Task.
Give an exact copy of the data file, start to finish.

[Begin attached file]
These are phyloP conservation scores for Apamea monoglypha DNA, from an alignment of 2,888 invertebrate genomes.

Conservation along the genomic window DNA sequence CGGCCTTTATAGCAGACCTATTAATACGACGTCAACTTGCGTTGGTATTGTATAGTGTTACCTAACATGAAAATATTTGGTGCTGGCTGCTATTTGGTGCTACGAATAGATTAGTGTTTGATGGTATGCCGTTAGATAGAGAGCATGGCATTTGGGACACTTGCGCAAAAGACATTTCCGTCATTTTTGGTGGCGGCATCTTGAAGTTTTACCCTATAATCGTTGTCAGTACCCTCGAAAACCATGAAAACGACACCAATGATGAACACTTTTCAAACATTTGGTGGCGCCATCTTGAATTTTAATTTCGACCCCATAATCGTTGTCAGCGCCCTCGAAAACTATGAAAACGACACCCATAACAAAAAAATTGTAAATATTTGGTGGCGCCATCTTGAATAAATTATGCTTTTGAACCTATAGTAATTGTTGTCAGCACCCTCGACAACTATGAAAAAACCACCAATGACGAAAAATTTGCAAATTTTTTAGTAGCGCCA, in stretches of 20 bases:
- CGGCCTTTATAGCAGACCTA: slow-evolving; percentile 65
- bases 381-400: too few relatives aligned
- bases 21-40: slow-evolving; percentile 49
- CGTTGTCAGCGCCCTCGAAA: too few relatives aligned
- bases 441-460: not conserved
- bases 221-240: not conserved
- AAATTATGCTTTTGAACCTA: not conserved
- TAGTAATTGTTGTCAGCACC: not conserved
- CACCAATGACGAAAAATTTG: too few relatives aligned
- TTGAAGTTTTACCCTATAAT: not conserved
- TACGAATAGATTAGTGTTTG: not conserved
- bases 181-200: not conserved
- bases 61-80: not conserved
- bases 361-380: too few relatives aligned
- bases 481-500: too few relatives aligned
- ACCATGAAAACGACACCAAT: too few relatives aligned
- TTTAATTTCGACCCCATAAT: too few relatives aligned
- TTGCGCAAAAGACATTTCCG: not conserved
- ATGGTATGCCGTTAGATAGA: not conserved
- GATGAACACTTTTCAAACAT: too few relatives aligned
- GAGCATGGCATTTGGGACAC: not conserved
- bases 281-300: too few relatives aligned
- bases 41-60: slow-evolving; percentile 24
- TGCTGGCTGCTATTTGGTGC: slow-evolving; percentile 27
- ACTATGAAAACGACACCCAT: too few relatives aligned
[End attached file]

These are phyloP conservation scores for Apamea monoglypha DNA, from an alignment of 2,888 invertebrate genomes.

Conservation along the genomic window DNA sequence CGGCCTTTATAGCAGACCTATTAATACGACGTCAACTTGCGTTGGTATTGTATAGTGTTACCTAACATGAAAATATTTGGTGCTGGCTGCTATTTGGTGCTACGAATAGATTAGTGTTTGATGGTATGCCGTTAGATAGAGAGCATGGCATTTGGGACACTTGCGCAAAAGACATTTCCGTCATTTTTGGTGGCGGCATCTTGAAGTTTTACCCTATAATCGTTGTCAGTACCCTCGAAAACCATGAAAACGACACCAATGATGAACACTTTTCAAACATTTGGTGGCGCCATCTTGAATTTTAATTTCGACCCCATAATCGTTGTCAGCGCCCTCGAAAACTATGAAAACGACACCCATAACAAAAAAATTGTAAATATTTGGTGGCGCCATCTTGAATAAATTATGCTTTTGAACCTATAGTAATTGTTGTCAGCACCCTCGACAACTATGAAAAAACCACCAATGACGAAAAATTTGCAAATTTTTTAGTAGCGCCA, in stretches of 20 bases:
- CGGCCTTTATAGCAGACCTA: slow-evolving; percentile 65
- bases 381-400: too few relatives aligned
- bases 21-40: slow-evolving; percentile 49
- CGTTGTCAGCGCCCTCGAAA: too few relatives aligned
- bases 441-460: not conserved
- bases 221-240: not conserved
- AAATTATGCTTTTGAACCTA: not conserved
- TAGTAATTGTTGTCAGCACC: not conserved
- CACCAATGACGAAAAATTTG: too few relatives aligned
- TTGAAGTTTTACCCTATAAT: not conserved
- TACGAATAGATTAGTGTTTG: not conserved
- bases 181-200: not conserved
- bases 61-80: not conserved
- bases 361-380: too few relatives aligned
- bases 481-500: too few relatives aligned
- ACCATGAAAACGACACCAAT: too few relatives aligned
- TTTAATTTCGACCCCATAAT: too few relatives aligned
- TTGCGCAAAAGACATTTCCG: not conserved
- ATGGTATGCCGTTAGATAGA: not conserved
- GATGAACACTTTTCAAACAT: too few relatives aligned
- GAGCATGGCATTTGGGACAC: not conserved
- bases 281-300: too few relatives aligned
- bases 41-60: slow-evolving; percentile 24
- TGCTGGCTGCTATTTGGTGC: slow-evolving; percentile 27
- ACTATGAAAACGACACCCAT: too few relatives aligned